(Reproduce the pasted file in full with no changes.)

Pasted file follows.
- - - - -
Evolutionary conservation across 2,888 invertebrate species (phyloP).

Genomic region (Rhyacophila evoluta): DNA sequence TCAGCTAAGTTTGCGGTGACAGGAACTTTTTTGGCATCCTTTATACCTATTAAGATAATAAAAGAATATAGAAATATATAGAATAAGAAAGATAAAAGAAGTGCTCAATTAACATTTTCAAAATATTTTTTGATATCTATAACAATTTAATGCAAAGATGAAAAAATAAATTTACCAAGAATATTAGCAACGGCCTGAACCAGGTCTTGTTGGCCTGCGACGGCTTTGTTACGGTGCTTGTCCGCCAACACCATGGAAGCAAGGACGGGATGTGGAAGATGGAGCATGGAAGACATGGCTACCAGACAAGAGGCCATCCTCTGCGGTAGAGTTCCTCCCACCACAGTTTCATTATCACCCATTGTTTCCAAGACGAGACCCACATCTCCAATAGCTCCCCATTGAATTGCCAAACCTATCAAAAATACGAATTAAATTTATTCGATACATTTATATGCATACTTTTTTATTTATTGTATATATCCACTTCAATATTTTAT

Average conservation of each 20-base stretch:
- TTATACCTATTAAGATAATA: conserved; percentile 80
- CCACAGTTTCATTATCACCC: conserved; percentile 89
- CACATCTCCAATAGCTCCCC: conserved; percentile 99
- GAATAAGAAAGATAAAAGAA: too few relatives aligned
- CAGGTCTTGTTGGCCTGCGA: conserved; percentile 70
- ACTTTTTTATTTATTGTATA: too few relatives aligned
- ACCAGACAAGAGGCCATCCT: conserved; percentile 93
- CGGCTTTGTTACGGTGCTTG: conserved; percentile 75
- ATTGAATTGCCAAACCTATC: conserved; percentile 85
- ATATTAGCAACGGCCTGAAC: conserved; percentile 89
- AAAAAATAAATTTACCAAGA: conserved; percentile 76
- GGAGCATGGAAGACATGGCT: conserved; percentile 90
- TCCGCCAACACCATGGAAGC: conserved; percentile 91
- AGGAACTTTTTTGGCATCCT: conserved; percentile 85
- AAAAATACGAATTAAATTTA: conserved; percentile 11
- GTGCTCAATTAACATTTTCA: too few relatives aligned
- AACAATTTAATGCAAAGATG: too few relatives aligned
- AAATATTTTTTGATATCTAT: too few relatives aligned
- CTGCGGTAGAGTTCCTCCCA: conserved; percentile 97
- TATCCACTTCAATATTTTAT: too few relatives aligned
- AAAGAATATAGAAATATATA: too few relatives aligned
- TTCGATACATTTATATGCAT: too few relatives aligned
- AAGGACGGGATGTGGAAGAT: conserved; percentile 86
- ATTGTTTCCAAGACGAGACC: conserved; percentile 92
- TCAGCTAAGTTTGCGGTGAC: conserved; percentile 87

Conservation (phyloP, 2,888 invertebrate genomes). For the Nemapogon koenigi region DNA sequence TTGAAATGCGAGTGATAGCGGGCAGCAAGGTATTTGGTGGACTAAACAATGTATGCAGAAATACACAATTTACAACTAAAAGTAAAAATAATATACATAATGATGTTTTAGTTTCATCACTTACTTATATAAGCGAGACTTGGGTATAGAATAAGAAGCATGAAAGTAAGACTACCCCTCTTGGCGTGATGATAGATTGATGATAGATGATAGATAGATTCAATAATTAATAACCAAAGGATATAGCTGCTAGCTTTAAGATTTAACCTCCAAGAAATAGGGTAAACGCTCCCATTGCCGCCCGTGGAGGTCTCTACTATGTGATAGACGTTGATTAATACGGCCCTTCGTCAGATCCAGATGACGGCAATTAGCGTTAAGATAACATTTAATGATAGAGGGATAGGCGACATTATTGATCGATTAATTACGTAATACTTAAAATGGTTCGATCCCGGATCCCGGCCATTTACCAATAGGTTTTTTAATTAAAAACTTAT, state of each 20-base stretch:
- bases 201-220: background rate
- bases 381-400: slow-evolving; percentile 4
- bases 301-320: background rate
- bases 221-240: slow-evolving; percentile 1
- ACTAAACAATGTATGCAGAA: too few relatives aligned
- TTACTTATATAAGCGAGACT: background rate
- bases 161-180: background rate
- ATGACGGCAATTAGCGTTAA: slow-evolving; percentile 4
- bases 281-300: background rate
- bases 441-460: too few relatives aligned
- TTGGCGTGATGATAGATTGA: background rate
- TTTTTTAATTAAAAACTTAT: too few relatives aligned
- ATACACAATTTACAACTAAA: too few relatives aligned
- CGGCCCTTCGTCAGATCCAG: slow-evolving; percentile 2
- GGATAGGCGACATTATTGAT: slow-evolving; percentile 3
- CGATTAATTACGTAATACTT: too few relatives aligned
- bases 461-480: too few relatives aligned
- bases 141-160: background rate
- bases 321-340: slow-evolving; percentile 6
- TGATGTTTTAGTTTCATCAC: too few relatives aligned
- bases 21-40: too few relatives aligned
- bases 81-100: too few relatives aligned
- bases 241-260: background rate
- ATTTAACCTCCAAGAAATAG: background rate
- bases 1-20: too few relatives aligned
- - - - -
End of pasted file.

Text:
Evolutionary conservation across 2,888 invertebrate species (phyloP).

Genomic region (Rhyacophila evoluta): DNA sequence TCAGCTAAGTTTGCGGTGACAGGAACTTTTTTGGCATCCTTTATACCTATTAAGATAATAAAAGAATATAGAAATATATAGAATAAGAAAGATAAAAGAAGTGCTCAATTAACATTTTCAAAATATTTTTTGATATCTATAACAATTTAATGCAAAGATGAAAAAATAAATTTACCAAGAATATTAGCAACGGCCTGAACCAGGTCTTGTTGGCCTGCGACGGCTTTGTTACGGTGCTTGTCCGCCAACACCATGGAAGCAAGGACGGGATGTGGAAGATGGAGCATGGAAGACATGGCTACCAGACAAGAGGCCATCCTCTGCGGTAGAGTTCCTCCCACCACAGTTTCATTATCACCCATTGTTTCCAAGACGAGACCCACATCTCCAATAGCTCCCCATTGAATTGCCAAACCTATCAAAAATACGAATTAAATTTATTCGATACATTTATATGCATACTTTTTTATTTATTGTATATATCCACTTCAATATTTTAT

Average conservation of each 20-base stretch:
- TTATACCTATTAAGATAATA: conserved; percentile 80
- CCACAGTTTCATTATCACCC: conserved; percentile 89
- CACATCTCCAATAGCTCCCC: conserved; percentile 99
- GAATAAGAAAGATAAAAGAA: too few relatives aligned
- CAGGTCTTGTTGGCCTGCGA: conserved; percentile 70
- ACTTTTTTATTTATTGTATA: too few relatives aligned
- ACCAGACAAGAGGCCATCCT: conserved; percentile 93
- CGGCTTTGTTACGGTGCTTG: conserved; percentile 75
- ATTGAATTGCCAAACCTATC: conserved; percentile 85
- ATATTAGCAACGGCCTGAAC: conserved; percentile 89
- AAAAAATAAATTTACCAAGA: conserved; percentile 76
- GGAGCATGGAAGACATGGCT: conserved; percentile 90
- TCCGCCAACACCATGGAAGC: conserved; percentile 91
- AGGAACTTTTTTGGCATCCT: conserved; percentile 85
- AAAAATACGAATTAAATTTA: conserved; percentile 11
- GTGCTCAATTAACATTTTCA: too few relatives aligned
- AACAATTTAATGCAAAGATG: too few relatives aligned
- AAATATTTTTTGATATCTAT: too few relatives aligned
- CTGCGGTAGAGTTCCTCCCA: conserved; percentile 97
- TATCCACTTCAATATTTTAT: too few relatives aligned
- AAAGAATATAGAAATATATA: too few relatives aligned
- TTCGATACATTTATATGCAT: too few relatives aligned
- AAGGACGGGATGTGGAAGAT: conserved; percentile 86
- ATTGTTTCCAAGACGAGACC: conserved; percentile 92
- TCAGCTAAGTTTGCGGTGAC: conserved; percentile 87

Conservation (phyloP, 2,888 invertebrate genomes). For the Nemapogon koenigi region DNA sequence TTGAAATGCGAGTGATAGCGGGCAGCAAGGTATTTGGTGGACTAAACAATGTATGCAGAAATACACAATTTACAACTAAAAGTAAAAATAATATACATAATGATGTTTTAGTTTCATCACTTACTTATATAAGCGAGACTTGGGTATAGAATAAGAAGCATGAAAGTAAGACTACCCCTCTTGGCGTGATGATAGATTGATGATAGATGATAGATAGATTCAATAATTAATAACCAAAGGATATAGCTGCTAGCTTTAAGATTTAACCTCCAAGAAATAGGGTAAACGCTCCCATTGCCGCCCGTGGAGGTCTCTACTATGTGATAGACGTTGATTAATACGGCCCTTCGTCAGATCCAGATGACGGCAATTAGCGTTAAGATAACATTTAATGATAGAGGGATAGGCGACATTATTGATCGATTAATTACGTAATACTTAAAATGGTTCGATCCCGGATCCCGGCCATTTACCAATAGGTTTTTTAATTAAAAACTTAT, state of each 20-base stretch:
- bases 201-220: background rate
- bases 381-400: slow-evolving; percentile 4
- bases 301-320: background rate
- bases 221-240: slow-evolving; percentile 1
- ACTAAACAATGTATGCAGAA: too few relatives aligned
- TTACTTATATAAGCGAGACT: background rate
- bases 161-180: background rate
- ATGACGGCAATTAGCGTTAA: slow-evolving; percentile 4
- bases 281-300: background rate
- bases 441-460: too few relatives aligned
- TTGGCGTGATGATAGATTGA: background rate
- TTTTTTAATTAAAAACTTAT: too few relatives aligned
- ATACACAATTTACAACTAAA: too few relatives aligned
- CGGCCCTTCGTCAGATCCAG: slow-evolving; percentile 2
- GGATAGGCGACATTATTGAT: slow-evolving; percentile 3
- CGATTAATTACGTAATACTT: too few relatives aligned
- bases 461-480: too few relatives aligned
- bases 141-160: background rate
- bases 321-340: slow-evolving; percentile 6
- TGATGTTTTAGTTTCATCAC: too few relatives aligned
- bases 21-40: too few relatives aligned
- bases 81-100: too few relatives aligned
- bases 241-260: background rate
- ATTTAACCTCCAAGAAATAG: background rate
- bases 1-20: too few relatives aligned